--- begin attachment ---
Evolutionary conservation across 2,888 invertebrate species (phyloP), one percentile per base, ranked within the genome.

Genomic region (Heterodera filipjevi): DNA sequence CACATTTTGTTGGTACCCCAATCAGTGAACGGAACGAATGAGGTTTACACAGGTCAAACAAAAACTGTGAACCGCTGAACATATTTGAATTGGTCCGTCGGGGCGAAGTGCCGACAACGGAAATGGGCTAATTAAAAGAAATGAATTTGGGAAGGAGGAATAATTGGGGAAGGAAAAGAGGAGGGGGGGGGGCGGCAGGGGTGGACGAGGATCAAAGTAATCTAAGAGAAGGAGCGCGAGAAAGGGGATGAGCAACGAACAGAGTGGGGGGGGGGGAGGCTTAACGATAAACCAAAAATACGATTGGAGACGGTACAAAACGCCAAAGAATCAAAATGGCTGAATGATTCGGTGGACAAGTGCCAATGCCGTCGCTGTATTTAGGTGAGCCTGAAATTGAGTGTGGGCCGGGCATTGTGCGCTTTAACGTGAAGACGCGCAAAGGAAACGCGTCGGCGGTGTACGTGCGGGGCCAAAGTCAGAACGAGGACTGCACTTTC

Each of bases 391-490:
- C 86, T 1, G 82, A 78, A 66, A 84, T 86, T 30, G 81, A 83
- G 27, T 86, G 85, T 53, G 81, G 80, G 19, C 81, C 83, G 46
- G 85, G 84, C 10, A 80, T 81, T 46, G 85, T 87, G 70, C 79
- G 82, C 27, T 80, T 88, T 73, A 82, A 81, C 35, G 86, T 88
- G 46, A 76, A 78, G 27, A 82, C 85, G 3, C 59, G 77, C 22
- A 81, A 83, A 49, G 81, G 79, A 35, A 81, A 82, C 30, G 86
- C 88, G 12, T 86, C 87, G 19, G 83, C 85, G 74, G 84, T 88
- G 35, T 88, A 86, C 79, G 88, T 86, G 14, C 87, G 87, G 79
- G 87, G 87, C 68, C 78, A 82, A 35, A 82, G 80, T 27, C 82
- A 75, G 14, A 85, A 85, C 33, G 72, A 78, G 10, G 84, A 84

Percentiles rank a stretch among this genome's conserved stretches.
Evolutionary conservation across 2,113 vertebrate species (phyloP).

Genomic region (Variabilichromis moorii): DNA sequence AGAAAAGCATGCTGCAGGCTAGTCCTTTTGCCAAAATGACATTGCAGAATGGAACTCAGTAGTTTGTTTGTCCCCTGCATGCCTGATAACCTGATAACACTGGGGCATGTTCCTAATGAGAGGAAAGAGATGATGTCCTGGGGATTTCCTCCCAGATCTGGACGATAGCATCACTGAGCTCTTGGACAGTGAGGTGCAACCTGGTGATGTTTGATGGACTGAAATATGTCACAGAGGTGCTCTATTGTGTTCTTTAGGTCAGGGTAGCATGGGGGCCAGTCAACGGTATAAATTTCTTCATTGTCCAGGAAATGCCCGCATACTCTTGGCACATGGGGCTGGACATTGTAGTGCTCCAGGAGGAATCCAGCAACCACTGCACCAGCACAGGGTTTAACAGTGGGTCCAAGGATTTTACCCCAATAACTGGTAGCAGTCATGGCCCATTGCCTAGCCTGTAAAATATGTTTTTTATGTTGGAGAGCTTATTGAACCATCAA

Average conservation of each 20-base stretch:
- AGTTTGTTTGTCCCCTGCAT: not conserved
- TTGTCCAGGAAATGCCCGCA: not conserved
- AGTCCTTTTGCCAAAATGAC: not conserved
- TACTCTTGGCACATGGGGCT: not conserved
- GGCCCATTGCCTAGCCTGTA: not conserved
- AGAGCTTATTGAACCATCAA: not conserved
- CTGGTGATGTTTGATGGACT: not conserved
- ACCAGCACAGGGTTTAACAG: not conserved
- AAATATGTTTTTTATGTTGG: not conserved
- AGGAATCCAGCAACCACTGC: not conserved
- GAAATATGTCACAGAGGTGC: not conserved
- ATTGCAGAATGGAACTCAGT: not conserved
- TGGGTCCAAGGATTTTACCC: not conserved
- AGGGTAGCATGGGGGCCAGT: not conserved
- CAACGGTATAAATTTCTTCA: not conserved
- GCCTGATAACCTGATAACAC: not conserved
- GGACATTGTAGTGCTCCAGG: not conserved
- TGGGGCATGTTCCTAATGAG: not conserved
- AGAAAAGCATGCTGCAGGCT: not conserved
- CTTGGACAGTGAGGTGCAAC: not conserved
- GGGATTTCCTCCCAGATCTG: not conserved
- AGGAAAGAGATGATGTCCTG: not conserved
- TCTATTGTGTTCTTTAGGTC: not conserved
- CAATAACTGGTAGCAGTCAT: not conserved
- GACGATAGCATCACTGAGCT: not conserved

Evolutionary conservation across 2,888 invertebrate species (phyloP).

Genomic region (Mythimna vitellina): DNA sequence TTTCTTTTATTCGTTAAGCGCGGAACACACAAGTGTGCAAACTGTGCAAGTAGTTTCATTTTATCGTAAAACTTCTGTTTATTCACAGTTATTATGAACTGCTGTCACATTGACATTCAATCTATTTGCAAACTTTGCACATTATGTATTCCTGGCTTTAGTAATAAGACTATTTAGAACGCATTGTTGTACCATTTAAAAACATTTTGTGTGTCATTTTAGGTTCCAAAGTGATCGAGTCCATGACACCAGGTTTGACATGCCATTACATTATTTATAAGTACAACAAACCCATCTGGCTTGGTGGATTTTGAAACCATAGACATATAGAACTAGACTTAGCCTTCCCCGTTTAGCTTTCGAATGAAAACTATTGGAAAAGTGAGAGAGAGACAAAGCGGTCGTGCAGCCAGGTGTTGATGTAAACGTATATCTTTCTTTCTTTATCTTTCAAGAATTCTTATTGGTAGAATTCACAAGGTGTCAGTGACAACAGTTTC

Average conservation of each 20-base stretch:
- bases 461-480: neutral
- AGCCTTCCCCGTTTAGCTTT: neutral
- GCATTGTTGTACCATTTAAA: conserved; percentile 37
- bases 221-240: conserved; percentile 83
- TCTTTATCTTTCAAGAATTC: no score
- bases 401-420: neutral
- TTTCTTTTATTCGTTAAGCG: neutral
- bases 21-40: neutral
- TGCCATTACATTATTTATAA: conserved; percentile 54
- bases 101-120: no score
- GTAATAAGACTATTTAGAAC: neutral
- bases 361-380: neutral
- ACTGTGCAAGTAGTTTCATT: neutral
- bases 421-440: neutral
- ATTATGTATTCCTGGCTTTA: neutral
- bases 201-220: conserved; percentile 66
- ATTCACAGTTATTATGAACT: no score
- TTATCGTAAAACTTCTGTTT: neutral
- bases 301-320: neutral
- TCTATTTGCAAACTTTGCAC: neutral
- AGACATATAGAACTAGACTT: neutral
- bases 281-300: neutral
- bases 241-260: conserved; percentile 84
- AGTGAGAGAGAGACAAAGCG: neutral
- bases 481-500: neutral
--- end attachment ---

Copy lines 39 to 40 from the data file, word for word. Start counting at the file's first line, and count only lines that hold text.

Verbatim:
- AGGAAAGAGATGATGTCCTG: not conserved
- TCTATTGTGTTCTTTAGGTC: not conserved